God’s promises are as good as done, but heaven, where our true citizenship is, we do not fully enjoy at the present (Philippians 3:20).  In the world we have tribulation.  There is suffering, burden, and enmity, even within one’s household.  We are God’s people and eagerly await our Lord’s return, for He will come again, a second time, apart from sin, for salvation (Hebrews 9:28).  But the Lord, as long as He prolongs His coming, says, “Wait”, that is, believe in me. “While you are here, your flesh will be tried.  You will be tested. Troubles will come, but fear not, I have overcome the world.  Your sin troubles you, but from your sin you are forgiven.  Live not for yourselves, but believe in me and love one another, your neighbor, and help them in their need.

To our eyes, things look as they appear.  But truly the phrase, ‘there is more here than meets the eye,’ is surely valid.  This especially holds true for the church, for it is a man speaking that you hear, words you speak in the liturgies, bread and wine that you eat and drink in the sacrament.  But what does God say?  St. Paul writes, These things we also speak, not in words which man’s wisdom teaches but which the Holy Spirit teaches, comparing spiritual things with spiritual (1 Corinthians 2:13).

In another place He says, And I, brethren, when I came to you, did not come with excellence of speech or of wisdom declaring to you the testimony of God. For I determined not to know anything among you except Jesus Christ and Him crucified. I was with you in weakness, in fear, and in much trembling. And my speech and my preaching were not with persuasive words of human wisdom, but in demonstration of the Spirit and of power, that your faith should not be in the wisdom of men but in the power of God (1 Corinthians 2:1-5).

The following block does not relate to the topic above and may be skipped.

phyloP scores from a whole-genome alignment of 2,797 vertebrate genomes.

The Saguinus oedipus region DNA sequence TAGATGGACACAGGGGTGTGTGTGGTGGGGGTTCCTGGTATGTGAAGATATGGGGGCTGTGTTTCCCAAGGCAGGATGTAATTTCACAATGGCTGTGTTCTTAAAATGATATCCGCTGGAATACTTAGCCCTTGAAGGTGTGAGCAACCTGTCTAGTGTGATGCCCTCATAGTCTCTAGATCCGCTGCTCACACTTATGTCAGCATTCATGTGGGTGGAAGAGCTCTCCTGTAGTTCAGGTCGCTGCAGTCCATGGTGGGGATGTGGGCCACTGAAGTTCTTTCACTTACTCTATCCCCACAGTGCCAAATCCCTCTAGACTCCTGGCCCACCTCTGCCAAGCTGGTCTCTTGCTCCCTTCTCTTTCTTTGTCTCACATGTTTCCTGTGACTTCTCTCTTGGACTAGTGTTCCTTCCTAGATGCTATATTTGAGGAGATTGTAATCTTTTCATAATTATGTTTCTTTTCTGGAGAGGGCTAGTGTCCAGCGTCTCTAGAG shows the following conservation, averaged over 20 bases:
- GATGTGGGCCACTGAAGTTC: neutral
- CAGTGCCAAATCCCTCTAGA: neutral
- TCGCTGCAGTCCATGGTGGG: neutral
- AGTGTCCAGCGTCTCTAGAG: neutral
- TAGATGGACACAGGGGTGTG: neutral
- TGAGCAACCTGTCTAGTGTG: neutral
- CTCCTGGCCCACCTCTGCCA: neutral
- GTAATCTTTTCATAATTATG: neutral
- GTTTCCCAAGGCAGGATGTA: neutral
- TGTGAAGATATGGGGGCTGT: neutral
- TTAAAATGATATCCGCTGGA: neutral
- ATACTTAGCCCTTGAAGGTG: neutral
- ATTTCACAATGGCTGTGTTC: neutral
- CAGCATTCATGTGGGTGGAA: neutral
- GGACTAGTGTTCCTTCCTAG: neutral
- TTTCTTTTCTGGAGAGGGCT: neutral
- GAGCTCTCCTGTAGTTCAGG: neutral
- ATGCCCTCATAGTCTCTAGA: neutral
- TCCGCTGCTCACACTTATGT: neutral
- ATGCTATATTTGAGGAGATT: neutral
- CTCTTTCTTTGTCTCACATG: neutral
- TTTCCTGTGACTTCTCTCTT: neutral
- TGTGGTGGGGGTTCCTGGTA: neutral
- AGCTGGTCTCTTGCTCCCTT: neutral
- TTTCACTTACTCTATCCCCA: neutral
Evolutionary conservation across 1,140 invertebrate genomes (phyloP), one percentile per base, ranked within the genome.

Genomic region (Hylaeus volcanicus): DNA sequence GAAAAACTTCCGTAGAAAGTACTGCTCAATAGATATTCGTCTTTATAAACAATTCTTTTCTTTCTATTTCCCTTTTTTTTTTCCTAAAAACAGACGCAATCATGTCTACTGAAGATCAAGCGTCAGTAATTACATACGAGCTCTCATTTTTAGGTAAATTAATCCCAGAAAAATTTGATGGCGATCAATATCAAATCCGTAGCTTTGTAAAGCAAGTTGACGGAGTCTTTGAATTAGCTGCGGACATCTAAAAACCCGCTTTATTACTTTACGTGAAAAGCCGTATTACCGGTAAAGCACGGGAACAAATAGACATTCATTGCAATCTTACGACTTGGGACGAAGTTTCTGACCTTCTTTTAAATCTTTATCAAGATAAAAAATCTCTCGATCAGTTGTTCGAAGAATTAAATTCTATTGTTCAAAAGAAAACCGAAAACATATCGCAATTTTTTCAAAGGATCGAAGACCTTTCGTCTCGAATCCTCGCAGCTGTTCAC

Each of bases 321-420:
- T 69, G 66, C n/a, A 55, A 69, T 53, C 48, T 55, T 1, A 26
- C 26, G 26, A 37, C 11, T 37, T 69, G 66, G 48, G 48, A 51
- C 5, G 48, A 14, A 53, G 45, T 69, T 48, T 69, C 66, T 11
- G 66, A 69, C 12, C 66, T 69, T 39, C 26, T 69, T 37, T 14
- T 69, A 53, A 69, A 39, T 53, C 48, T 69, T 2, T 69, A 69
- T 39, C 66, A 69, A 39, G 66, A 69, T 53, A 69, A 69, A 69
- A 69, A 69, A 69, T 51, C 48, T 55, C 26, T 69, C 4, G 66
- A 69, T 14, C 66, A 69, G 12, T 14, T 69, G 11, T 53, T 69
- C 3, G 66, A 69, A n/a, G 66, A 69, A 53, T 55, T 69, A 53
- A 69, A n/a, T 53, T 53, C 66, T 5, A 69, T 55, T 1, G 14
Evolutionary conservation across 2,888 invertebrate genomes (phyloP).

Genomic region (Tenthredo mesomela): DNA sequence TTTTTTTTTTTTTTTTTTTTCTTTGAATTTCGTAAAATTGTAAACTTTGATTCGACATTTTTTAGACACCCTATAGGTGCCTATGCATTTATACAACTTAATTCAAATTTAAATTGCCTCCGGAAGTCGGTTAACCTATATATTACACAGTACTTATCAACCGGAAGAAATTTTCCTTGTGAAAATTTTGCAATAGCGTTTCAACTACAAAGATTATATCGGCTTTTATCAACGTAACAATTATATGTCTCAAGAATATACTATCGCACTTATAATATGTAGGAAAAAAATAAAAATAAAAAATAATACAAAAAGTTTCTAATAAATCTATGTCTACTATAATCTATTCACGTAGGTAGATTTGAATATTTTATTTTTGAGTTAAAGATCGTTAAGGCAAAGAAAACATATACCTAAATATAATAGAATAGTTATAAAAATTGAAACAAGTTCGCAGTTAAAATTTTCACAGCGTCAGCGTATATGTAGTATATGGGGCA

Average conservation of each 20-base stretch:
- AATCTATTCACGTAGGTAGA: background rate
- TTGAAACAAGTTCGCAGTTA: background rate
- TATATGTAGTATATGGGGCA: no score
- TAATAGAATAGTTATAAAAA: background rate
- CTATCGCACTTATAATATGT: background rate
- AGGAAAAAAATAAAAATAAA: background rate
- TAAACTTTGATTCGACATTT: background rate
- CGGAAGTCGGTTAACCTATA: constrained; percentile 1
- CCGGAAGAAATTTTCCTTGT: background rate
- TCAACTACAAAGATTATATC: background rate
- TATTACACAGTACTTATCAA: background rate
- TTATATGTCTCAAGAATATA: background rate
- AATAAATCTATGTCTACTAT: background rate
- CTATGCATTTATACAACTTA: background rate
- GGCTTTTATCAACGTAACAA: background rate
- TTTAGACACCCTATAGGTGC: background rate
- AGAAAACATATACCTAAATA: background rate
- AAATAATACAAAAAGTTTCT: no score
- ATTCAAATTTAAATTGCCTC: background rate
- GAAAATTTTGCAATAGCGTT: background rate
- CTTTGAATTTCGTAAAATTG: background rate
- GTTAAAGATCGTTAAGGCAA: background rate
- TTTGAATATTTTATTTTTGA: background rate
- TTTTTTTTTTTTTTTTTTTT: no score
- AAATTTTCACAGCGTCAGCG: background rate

In Church, a man does speak and a man does preach, pages from a book are read, and bread and wine are consumed.  But more is going on here than meets the eye.  Though man speak the Word of God, it is God’s Word, no ordinary Word.  Though bread and wine be consumed, given also is the body and the blood of Christ for the remission of sins.  These things then are no ordinary things, nor is church just an ordinary place where ordinary things happen.  God is here, giving life through His Word and Sacraments.  Here is where He forgives sinners and gives eternal life.  Here is where He strengthens and increases faith, that we live out our lives in the world as His Holy people.

In this place is where God works by means of His Word.  He forces none to believe.  His Word goes out and those who believe will hear and believe and those who don’t, don’t.  God in this Kingdom of His, this Right Hand Kingdom, the Church, rules by His Word alone.  Here we have Christ, forgiveness, grace, and mercy.  Faith is the means whereby we apprehend God’s goodness and His gifts as our very own.  The one who disbelieves does not have God’s promise of help and comfort, but God’s judgement and condemnation remain upon Him.  This too may not be seen in the now time, but in the hereafter, it will be his reality.

God rules His Right Hand Kingdom, the Church, according to the Word.  By His Word He forgives sin and by His Word, He retains sin.  But in the world that our Lord rules, He rules not only according to His Word in the Church.  He rules another way, too.  He rules by means of force and with the use of authorities for the keeping of peace and order.  This is called the Left Hand Kingdom.  The Lord works through governments to bring about justice, order, and civility among its citizens.